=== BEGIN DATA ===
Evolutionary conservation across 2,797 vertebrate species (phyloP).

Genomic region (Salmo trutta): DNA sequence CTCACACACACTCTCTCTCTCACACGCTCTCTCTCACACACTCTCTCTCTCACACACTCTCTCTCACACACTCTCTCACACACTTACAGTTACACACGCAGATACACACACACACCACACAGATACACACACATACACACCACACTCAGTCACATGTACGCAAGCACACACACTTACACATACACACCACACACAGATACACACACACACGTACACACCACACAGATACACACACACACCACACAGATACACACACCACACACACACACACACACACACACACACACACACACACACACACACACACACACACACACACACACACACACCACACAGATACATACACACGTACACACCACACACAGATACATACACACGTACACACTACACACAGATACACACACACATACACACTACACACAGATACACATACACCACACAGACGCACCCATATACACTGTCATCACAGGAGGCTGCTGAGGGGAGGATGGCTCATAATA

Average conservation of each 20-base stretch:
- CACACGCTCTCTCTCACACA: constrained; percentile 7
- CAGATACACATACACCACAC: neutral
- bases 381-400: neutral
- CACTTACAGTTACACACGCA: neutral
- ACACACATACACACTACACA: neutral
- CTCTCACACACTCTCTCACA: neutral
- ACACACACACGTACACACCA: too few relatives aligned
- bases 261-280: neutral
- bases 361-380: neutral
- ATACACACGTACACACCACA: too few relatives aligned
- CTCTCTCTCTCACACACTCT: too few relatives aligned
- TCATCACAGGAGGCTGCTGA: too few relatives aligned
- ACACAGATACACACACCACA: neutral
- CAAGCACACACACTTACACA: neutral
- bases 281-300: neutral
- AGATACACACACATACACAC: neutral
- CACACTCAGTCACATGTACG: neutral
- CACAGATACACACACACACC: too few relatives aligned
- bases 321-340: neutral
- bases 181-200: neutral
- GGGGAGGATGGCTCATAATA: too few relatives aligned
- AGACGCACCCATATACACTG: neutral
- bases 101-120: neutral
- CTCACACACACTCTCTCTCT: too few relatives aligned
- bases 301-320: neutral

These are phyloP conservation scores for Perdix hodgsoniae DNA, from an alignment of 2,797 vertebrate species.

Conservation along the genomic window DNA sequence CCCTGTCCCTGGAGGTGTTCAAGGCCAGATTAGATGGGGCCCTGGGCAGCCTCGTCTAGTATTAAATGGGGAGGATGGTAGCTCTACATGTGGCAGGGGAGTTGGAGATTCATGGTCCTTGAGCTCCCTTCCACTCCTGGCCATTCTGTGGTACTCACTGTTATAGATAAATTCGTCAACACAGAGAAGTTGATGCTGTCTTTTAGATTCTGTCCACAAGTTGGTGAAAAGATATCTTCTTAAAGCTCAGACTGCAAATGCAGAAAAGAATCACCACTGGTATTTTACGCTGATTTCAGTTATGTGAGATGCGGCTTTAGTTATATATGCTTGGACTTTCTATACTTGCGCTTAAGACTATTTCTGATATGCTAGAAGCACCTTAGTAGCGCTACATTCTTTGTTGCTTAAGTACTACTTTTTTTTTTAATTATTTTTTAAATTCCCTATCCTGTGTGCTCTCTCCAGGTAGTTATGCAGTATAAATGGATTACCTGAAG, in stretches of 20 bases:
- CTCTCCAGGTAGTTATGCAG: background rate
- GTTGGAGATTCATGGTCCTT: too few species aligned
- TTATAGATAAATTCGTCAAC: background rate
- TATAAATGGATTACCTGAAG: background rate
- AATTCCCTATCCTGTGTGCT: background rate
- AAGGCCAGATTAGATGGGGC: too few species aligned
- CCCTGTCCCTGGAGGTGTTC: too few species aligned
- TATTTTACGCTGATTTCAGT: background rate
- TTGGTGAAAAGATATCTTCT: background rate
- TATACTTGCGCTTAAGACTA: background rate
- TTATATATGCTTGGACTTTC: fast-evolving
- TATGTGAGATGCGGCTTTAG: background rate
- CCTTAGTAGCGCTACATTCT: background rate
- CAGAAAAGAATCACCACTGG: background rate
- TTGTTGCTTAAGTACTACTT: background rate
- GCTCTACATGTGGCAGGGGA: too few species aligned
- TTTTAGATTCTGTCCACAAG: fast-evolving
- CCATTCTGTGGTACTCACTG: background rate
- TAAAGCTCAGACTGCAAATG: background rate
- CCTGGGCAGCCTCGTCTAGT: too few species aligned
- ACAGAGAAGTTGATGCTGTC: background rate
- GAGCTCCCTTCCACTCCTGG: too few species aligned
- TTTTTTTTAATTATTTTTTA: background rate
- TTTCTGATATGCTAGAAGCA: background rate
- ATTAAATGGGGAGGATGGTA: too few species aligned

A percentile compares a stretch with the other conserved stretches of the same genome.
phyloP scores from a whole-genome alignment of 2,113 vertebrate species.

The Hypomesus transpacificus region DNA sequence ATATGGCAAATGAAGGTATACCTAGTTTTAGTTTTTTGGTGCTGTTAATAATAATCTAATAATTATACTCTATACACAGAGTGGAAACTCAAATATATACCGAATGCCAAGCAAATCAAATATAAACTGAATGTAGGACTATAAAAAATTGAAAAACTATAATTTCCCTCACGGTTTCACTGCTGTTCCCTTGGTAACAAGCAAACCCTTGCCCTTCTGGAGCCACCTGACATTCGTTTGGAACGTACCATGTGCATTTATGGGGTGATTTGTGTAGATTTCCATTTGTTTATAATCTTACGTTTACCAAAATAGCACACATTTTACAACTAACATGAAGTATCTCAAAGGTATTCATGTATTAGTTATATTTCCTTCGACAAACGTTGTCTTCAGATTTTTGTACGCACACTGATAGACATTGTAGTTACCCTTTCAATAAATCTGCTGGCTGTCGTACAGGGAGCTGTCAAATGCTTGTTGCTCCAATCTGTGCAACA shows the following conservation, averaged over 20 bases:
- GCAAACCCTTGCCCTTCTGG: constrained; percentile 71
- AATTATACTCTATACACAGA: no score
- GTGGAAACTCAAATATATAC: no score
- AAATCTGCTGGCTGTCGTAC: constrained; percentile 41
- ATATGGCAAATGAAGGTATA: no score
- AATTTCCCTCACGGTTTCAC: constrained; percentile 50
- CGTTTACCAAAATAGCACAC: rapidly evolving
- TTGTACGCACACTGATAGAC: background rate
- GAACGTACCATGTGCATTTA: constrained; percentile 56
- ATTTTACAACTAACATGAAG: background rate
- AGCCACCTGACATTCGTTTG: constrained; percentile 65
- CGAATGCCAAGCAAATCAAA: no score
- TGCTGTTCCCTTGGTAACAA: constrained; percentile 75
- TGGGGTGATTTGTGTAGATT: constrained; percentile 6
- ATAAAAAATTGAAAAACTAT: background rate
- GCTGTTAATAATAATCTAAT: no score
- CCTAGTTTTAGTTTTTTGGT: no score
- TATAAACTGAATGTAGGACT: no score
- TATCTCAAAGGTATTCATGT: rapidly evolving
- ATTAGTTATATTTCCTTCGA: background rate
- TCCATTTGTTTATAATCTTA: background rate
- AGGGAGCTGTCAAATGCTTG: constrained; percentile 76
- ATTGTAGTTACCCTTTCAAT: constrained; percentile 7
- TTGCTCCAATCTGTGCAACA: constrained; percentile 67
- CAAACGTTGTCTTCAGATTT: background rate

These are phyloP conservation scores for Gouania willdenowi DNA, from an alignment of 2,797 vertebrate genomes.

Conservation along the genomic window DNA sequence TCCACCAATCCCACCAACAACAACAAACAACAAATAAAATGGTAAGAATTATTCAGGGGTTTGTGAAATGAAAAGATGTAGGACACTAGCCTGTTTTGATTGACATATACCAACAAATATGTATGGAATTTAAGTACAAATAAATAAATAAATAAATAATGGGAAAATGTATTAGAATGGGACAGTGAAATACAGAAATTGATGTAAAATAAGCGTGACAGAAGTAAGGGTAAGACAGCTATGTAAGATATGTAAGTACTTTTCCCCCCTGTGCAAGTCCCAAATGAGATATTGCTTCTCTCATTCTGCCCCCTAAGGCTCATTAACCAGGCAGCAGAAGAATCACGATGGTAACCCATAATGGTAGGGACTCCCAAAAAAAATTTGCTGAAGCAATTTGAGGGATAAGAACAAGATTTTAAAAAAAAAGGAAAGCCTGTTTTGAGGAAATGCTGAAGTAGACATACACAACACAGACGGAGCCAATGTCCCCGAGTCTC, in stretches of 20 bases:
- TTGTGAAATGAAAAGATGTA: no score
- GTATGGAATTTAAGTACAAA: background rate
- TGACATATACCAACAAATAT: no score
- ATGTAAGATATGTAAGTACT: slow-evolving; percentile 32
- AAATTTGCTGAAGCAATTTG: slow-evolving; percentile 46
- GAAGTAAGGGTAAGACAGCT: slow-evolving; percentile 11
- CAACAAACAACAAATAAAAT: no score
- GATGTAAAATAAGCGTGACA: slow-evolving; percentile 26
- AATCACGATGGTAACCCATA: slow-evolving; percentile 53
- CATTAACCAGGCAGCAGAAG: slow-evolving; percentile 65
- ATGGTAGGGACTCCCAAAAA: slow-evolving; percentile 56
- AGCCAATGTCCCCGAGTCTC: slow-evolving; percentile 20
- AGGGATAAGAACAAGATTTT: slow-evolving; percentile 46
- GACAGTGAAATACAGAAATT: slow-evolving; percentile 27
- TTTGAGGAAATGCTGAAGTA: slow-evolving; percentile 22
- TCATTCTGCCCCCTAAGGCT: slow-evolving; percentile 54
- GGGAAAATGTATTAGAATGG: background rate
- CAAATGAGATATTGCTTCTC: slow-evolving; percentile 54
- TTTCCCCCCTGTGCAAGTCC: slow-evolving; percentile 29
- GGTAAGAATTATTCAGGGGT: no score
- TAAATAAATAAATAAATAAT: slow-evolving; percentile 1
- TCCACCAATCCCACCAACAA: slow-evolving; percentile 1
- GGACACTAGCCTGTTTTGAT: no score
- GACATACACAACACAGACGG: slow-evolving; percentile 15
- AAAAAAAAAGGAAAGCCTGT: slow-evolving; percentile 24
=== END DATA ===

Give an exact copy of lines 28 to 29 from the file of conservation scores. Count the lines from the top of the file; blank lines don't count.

- bases 301-320: neutral

These are phyloP conservation scores for Perdix hodgsoniae DNA, from an alignment of 2,797 vertebrate species.